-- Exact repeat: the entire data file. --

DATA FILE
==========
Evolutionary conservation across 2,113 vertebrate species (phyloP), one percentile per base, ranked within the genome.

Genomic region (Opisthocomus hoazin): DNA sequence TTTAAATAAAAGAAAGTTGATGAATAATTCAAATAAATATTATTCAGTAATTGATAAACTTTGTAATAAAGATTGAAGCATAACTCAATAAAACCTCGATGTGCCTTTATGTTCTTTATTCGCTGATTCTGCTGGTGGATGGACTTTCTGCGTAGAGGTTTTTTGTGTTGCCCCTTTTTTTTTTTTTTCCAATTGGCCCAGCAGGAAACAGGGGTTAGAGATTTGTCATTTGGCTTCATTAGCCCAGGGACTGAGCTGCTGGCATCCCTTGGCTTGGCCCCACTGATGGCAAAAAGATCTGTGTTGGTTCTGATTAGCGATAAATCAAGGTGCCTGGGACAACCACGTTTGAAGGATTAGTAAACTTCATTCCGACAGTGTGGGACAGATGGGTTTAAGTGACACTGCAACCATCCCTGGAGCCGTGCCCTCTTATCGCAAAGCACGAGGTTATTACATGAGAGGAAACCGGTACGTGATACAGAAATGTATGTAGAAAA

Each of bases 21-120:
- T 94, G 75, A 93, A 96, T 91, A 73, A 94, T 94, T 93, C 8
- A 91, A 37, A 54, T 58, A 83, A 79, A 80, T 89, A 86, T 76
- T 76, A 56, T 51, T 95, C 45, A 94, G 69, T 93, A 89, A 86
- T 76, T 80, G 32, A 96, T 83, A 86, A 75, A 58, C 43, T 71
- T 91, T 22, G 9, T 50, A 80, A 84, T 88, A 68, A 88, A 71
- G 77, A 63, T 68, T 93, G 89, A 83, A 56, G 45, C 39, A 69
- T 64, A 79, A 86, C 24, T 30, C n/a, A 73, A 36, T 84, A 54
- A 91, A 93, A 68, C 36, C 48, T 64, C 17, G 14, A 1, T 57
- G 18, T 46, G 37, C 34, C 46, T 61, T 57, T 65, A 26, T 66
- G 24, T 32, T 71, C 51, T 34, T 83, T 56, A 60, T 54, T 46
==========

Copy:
Evolutionary conservation across 2,113 vertebrate species (phyloP), one percentile per base, ranked within the genome.

Genomic region (Opisthocomus hoazin): DNA sequence TTTAAATAAAAGAAAGTTGATGAATAATTCAAATAAATATTATTCAGTAATTGATAAACTTTGTAATAAAGATTGAAGCATAACTCAATAAAACCTCGATGTGCCTTTATGTTCTTTATTCGCTGATTCTGCTGGTGGATGGACTTTCTGCGTAGAGGTTTTTTGTGTTGCCCCTTTTTTTTTTTTTTCCAATTGGCCCAGCAGGAAACAGGGGTTAGAGATTTGTCATTTGGCTTCATTAGCCCAGGGACTGAGCTGCTGGCATCCCTTGGCTTGGCCCCACTGATGGCAAAAAGATCTGTGTTGGTTCTGATTAGCGATAAATCAAGGTGCCTGGGACAACCACGTTTGAAGGATTAGTAAACTTCATTCCGACAGTGTGGGACAGATGGGTTTAAGTGACACTGCAACCATCCCTGGAGCCGTGCCCTCTTATCGCAAAGCACGAGGTTATTACATGAGAGGAAACCGGTACGTGATACAGAAATGTATGTAGAAAA

Each of bases 21-120:
- T 94, G 75, A 93, A 96, T 91, A 73, A 94, T 94, T 93, C 8
- A 91, A 37, A 54, T 58, A 83, A 79, A 80, T 89, A 86, T 76
- T 76, A 56, T 51, T 95, C 45, A 94, G 69, T 93, A 89, A 86
- T 76, T 80, G 32, A 96, T 83, A 86, A 75, A 58, C 43, T 71
- T 91, T 22, G 9, T 50, A 80, A 84, T 88, A 68, A 88, A 71
- G 77, A 63, T 68, T 93, G 89, A 83, A 56, G 45, C 39, A 69
- T 64, A 79, A 86, C 24, T 30, C n/a, A 73, A 36, T 84, A 54
- A 91, A 93, A 68, C 36, C 48, T 64, C 17, G 14, A 1, T 57
- G 18, T 46, G 37, C 34, C 46, T 61, T 57, T 65, A 26, T 66
- G 24, T 32, T 71, C 51, T 34, T 83, T 56, A 60, T 54, T 46